Can a hurdler tell me about their college experience?


I'm an incoming freshmen of the 2011 class and i was wondering if someone could tell about their college experience as a hurdler/sprinter/jumper? Doesn't matter what division



Answers:

Help with relay partner?

I am a college senior at an NAIA school (D2 size equivalent). I high jump and hurdle (mostly the 110s, but also a 400 hurdle every few meets). As is the case with many school in NAIA, and D3, my school is without a proper hurdle or high jump coach. This results in the best coaching and help coming from video footage of myself and my teammates. This does force me and my teammates to read, research, and learn our events extremely well. Though without a coach, we do manage to stay on task and keep each other motivated. Training definitely requires us to be goal-oriented and disciplined.

Competing in college.
The competition at the meets my school travels to varies. Our traditional season opener has no more than 5 hurdlers and 5 jumpers. It has the feel of a high school meet because some of the competition is extremely poor. In stark contrast, we do go to larger invites where many people run regional/national qualifying times. I was an All-State hurdler and jumper in high school and I am consistenly placing in the top 5 at every meet, even the invites.

College meets run everything on FAT. This means accurate times, fast results and easy tracking of your progress and that of your rivals.

Since I am not a scholarship athlete (my school has zero extra dollars for track and we have no scholarships at all) I am not as stressed about performance as many scholarship athletes often. Stress does arise as a result of the battle between academics and athletics and budgeting time for each. It is essential that both be done and time sometimes has to be found somewhere and that somewhere is generally in that spot where socializing usually sits.

I like running in college better than high school. While there is more freedom for me to train how I want, I do miss having a dedicated hurdle or jump coach. In a decent track program, almost all the team members will be hard-working dedicated individuals. As a result, competition is fiercer and huge efforts to win are required. Running in college will test you and your abilities and push to achieve your maximum potential.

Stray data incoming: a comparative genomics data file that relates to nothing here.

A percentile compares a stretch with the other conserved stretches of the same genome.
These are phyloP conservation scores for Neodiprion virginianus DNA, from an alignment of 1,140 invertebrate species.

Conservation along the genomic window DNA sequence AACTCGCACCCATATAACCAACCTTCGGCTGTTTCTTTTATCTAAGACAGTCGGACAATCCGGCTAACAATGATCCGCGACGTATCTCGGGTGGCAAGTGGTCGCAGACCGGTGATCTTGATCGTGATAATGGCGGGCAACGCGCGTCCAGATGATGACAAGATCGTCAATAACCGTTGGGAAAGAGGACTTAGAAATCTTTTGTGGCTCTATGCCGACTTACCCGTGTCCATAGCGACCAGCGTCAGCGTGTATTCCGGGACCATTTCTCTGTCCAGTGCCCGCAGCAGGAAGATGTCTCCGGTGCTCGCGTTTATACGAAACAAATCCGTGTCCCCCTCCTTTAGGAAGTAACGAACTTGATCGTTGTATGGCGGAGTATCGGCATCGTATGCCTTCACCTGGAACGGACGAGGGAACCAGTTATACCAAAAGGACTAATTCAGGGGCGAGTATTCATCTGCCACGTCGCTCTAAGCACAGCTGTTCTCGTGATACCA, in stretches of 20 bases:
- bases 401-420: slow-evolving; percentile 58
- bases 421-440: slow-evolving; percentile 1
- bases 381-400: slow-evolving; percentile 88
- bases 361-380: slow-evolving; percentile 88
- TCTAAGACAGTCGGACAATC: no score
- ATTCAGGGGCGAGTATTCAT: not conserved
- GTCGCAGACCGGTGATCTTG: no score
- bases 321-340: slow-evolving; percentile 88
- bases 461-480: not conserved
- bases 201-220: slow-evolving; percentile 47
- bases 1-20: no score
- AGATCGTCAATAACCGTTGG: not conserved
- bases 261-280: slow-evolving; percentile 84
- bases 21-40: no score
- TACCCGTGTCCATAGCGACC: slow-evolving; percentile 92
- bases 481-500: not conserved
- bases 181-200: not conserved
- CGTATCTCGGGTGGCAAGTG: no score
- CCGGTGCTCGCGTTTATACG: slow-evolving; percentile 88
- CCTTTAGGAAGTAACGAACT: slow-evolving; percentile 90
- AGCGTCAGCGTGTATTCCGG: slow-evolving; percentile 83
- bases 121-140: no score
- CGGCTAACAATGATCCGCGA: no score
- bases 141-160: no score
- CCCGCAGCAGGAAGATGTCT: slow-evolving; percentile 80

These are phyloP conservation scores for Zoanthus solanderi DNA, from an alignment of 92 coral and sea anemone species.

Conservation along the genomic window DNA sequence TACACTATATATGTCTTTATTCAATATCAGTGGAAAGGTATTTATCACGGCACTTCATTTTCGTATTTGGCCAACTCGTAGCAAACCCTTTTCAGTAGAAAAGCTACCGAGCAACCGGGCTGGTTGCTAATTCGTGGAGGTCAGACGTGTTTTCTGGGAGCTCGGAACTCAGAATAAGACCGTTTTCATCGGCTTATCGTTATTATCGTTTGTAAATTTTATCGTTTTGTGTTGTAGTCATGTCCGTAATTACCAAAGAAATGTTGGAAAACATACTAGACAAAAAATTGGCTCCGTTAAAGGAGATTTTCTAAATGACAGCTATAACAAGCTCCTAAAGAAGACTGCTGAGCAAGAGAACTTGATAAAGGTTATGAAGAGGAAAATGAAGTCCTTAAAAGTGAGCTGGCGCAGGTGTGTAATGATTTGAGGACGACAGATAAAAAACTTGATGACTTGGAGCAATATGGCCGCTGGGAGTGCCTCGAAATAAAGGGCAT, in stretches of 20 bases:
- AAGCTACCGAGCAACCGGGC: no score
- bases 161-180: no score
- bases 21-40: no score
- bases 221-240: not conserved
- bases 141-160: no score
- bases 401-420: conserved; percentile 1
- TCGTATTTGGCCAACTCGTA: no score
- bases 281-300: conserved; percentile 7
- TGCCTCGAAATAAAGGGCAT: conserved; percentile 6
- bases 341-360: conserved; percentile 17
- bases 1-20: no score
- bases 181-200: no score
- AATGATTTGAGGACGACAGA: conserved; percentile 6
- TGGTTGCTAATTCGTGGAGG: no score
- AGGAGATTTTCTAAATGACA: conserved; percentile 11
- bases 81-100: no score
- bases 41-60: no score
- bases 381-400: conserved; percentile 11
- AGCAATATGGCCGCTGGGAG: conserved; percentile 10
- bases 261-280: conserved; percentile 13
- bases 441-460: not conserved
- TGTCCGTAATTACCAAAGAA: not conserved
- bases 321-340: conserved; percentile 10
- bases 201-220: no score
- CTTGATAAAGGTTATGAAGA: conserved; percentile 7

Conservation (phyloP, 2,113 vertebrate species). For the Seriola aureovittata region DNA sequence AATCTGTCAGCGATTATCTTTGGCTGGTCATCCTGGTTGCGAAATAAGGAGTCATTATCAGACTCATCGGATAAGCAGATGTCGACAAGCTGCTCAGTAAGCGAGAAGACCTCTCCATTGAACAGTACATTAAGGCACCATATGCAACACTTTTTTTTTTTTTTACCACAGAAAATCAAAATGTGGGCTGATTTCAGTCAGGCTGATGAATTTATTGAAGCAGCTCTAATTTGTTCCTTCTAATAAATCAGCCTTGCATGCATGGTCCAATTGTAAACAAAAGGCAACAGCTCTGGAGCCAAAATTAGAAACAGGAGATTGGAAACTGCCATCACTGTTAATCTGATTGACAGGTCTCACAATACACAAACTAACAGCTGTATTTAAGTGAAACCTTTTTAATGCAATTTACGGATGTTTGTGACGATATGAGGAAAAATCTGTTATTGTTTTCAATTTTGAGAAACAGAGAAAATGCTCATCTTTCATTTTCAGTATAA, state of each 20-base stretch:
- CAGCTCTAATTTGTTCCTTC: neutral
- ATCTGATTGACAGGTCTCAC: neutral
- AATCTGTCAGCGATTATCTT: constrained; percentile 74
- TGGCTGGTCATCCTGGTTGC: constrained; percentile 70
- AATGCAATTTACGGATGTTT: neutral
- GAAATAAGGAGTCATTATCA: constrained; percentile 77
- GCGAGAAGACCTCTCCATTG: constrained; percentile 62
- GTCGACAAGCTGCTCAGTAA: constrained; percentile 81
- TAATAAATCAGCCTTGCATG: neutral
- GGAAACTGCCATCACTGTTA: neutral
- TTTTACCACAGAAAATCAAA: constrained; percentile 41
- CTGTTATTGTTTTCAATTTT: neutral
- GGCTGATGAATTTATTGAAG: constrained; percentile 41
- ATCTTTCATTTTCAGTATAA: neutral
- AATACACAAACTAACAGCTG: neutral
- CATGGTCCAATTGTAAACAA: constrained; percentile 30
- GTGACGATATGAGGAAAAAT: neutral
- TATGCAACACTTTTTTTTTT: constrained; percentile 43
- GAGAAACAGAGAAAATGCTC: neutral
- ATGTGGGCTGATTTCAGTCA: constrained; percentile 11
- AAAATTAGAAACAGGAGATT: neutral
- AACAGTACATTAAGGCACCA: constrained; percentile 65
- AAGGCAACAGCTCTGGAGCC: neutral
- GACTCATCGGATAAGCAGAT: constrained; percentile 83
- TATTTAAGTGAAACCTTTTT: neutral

If you are thinking about running in college, DEFINITELY DO IT. As an All-State highschool runner, I loved track. However, as a incoming freshman I was scared of what college classes might demand of me. As a result, I did not join the team my freshman year because I thought I would be too busy or too stressed. It was fine in October when training started up for the team and I had nothing to do but study and have fun, but I hated myself for not running in March when the season was heating up and I was stuck sitting on the sidelines. Lucky for me I am doing a double major in engineering (even with a track it is not hard and I am not that busy) so I will be around for a 5th year. Do not make the same mistake I did. Run in college, run fast, and run hard.

Energy Gels?

For a hurdler I would expect the experience would be "Up in the Air"

Keep getting a stitch!?

Like any other event in track, lots of practice and work. I was a scholarship hurdler, so practices were very serious, you had to attend, if hurt you had to make sure you showed up for physio when scheduled, races were plenty and your team mates are like family, you alos have to keep ypur marks up for chances of losing the scholarship and getting left off the team,then again that was many years ago and may change by 2011 but I don't think so, plus a scholarship athlete has more demands than a walk on athlete

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